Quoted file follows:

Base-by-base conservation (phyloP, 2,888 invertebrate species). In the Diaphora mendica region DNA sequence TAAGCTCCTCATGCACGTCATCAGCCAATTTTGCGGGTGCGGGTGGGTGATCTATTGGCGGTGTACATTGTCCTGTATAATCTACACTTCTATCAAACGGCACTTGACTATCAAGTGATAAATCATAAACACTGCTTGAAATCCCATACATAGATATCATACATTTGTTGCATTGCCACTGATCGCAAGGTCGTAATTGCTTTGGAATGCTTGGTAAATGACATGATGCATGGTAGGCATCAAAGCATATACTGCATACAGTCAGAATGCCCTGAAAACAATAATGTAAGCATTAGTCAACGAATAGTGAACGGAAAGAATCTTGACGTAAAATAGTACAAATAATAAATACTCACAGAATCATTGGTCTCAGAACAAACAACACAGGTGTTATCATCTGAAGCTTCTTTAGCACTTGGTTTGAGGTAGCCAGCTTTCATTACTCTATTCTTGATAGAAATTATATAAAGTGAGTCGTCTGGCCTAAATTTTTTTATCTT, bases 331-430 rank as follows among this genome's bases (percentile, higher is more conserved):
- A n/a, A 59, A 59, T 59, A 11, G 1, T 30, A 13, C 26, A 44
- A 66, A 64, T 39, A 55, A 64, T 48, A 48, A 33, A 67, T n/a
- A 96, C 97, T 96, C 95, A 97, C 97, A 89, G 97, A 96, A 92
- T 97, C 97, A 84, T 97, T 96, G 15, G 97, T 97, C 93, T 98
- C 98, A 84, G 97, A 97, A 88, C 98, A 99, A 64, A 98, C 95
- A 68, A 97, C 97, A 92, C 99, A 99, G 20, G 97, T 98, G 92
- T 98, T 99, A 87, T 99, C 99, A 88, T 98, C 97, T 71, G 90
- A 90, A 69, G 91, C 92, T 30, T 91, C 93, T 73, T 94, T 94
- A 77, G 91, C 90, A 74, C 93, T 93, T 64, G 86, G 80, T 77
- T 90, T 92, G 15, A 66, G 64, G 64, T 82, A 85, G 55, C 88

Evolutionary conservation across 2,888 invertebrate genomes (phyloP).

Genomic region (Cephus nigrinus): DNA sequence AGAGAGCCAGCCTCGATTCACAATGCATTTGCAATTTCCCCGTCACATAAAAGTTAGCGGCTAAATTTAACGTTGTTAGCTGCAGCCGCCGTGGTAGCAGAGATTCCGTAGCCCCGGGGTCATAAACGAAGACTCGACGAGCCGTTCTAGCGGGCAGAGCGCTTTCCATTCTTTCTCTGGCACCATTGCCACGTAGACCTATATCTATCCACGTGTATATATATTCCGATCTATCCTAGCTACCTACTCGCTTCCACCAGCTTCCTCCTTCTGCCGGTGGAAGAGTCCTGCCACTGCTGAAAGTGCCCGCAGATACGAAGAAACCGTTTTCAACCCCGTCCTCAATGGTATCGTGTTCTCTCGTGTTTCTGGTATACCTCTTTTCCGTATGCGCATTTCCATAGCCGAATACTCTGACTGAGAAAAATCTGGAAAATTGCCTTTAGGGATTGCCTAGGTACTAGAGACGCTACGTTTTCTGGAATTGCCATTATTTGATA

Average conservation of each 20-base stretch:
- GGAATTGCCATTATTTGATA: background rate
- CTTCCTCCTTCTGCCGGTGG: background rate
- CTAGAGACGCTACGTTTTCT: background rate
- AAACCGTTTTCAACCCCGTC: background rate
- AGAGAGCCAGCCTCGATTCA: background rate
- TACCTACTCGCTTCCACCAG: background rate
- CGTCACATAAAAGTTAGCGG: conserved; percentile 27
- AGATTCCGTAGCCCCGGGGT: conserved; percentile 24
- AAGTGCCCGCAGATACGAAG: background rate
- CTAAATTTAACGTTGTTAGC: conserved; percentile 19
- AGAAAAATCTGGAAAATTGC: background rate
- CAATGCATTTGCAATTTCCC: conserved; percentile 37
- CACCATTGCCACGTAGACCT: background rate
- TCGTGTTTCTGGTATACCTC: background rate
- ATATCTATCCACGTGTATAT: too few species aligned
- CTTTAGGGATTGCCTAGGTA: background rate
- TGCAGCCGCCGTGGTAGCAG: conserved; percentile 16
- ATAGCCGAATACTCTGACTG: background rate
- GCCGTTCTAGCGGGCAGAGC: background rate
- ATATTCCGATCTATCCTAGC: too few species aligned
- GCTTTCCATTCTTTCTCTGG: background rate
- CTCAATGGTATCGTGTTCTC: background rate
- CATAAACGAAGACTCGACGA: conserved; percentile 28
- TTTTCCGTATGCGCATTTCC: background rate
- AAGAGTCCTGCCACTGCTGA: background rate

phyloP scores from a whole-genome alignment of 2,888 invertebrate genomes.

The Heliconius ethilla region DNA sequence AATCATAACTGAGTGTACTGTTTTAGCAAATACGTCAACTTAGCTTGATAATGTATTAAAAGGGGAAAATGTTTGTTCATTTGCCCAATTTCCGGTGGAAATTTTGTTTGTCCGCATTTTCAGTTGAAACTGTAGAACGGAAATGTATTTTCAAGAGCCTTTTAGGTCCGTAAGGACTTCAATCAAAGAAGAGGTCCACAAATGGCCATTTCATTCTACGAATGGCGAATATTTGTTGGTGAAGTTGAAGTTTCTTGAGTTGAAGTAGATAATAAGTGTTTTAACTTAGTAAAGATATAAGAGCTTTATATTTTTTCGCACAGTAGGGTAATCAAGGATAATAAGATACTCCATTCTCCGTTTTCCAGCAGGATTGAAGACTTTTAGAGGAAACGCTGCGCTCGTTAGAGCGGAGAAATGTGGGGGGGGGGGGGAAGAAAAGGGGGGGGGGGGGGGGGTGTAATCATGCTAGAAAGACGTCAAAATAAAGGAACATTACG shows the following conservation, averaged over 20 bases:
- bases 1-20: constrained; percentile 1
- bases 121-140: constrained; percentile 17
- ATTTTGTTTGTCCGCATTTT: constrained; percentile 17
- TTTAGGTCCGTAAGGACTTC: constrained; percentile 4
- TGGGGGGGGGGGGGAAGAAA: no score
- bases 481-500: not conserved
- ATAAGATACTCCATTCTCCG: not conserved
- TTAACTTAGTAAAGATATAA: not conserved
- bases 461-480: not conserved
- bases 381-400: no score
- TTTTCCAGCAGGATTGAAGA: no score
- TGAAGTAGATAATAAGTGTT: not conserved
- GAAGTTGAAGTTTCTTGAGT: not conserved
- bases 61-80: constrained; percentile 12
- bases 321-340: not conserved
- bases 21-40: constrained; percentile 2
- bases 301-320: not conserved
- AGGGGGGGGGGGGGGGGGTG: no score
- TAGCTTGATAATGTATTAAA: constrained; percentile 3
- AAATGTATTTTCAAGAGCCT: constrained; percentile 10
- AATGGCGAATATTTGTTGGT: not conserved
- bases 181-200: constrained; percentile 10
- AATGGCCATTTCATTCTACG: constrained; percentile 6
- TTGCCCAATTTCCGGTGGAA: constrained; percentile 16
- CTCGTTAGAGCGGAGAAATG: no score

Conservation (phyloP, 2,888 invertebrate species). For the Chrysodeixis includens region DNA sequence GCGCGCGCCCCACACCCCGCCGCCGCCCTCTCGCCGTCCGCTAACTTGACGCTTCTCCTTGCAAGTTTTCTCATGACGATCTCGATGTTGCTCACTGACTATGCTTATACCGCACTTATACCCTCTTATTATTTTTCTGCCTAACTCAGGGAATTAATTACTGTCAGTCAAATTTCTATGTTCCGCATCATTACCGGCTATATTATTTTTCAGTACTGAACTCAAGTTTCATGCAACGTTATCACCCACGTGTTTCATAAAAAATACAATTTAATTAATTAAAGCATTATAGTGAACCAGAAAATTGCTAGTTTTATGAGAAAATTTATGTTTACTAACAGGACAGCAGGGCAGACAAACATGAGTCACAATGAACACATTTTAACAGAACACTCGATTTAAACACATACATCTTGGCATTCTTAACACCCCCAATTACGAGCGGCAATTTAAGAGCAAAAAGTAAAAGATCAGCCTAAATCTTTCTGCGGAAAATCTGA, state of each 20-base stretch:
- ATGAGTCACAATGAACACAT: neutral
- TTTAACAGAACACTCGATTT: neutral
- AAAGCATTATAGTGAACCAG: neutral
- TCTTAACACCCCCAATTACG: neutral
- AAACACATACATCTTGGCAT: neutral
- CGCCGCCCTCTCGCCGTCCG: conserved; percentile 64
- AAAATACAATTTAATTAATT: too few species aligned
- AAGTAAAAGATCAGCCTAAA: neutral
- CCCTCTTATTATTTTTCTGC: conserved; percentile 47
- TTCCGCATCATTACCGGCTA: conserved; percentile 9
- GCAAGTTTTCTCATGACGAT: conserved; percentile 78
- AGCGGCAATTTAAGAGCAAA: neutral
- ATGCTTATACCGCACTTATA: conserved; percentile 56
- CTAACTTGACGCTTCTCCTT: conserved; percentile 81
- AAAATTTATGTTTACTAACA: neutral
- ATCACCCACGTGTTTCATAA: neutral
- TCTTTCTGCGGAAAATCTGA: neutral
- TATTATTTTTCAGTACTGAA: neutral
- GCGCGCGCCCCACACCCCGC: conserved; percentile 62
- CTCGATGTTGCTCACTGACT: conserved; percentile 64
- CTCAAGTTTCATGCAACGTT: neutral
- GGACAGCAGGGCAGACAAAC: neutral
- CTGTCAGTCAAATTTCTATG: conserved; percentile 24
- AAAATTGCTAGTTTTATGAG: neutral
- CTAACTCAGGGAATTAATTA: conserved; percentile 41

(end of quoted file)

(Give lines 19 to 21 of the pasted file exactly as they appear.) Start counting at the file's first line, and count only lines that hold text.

- AGAGAGCCAGCCTCGATTCA: background rate
- TACCTACTCGCTTCCACCAG: background rate
- CGTCACATAAAAGTTAGCGG: conserved; percentile 27